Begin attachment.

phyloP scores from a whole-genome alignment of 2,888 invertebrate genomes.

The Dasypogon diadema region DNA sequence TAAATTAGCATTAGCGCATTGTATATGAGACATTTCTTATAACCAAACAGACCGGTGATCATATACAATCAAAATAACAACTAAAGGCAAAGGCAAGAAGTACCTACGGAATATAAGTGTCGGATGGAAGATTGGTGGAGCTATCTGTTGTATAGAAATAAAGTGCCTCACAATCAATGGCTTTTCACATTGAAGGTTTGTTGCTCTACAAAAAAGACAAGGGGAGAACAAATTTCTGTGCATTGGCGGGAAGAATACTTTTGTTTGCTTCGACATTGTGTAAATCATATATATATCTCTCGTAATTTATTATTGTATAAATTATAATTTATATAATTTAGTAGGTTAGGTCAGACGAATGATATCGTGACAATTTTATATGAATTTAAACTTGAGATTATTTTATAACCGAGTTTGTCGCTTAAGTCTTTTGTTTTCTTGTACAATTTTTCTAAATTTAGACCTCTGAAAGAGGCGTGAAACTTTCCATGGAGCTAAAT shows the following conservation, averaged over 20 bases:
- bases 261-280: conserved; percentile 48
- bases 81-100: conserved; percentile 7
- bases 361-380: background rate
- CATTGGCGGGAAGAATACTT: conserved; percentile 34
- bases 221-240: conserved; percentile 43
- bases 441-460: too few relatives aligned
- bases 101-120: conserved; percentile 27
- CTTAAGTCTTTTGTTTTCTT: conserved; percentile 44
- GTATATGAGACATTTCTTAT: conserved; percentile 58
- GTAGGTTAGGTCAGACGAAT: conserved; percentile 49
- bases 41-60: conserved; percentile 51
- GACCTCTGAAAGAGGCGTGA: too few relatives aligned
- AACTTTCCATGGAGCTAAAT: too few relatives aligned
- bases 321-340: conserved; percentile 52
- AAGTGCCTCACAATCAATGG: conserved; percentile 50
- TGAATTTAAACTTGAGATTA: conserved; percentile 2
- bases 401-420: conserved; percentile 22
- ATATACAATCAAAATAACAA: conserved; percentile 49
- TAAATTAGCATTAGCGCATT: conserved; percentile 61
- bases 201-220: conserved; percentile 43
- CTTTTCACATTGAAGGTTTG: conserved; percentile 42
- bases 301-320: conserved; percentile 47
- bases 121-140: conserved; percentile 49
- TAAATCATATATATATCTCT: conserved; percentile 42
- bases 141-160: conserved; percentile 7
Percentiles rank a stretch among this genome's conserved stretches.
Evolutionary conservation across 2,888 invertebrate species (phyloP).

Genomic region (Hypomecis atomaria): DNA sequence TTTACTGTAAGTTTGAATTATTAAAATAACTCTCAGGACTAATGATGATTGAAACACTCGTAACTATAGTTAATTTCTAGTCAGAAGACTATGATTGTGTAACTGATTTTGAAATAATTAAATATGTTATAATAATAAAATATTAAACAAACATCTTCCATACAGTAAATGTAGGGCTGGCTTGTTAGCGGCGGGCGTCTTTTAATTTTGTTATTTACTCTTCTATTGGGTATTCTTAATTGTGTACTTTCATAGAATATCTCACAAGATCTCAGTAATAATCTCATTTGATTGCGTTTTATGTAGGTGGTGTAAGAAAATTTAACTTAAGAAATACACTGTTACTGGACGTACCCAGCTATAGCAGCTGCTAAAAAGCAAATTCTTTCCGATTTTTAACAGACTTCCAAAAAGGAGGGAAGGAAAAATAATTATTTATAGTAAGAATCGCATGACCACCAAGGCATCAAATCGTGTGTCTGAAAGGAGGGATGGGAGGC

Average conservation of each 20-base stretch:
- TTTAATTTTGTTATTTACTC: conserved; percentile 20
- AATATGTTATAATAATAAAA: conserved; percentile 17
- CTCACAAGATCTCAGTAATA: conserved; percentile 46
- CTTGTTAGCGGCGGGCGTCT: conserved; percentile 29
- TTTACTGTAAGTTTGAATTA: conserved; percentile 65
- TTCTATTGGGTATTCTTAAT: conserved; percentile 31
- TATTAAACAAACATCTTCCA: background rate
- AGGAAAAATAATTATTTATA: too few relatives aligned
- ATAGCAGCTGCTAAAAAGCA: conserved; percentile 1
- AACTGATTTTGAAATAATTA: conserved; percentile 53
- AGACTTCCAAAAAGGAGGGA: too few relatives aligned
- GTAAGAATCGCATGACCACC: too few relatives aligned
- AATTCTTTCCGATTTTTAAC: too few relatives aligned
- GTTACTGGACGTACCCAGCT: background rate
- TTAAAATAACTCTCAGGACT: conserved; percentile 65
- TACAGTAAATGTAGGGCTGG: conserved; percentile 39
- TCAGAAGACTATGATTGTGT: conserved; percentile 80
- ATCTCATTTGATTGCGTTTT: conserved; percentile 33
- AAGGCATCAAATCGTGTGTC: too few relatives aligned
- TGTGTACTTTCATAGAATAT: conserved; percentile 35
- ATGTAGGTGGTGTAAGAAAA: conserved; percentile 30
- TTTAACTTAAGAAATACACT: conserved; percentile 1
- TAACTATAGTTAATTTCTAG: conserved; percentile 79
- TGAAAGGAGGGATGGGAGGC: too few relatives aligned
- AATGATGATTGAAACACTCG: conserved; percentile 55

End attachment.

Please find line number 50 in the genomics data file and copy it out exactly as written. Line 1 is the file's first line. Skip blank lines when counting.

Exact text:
- AAGGCATCAAATCGTGTGTC: too few relatives aligned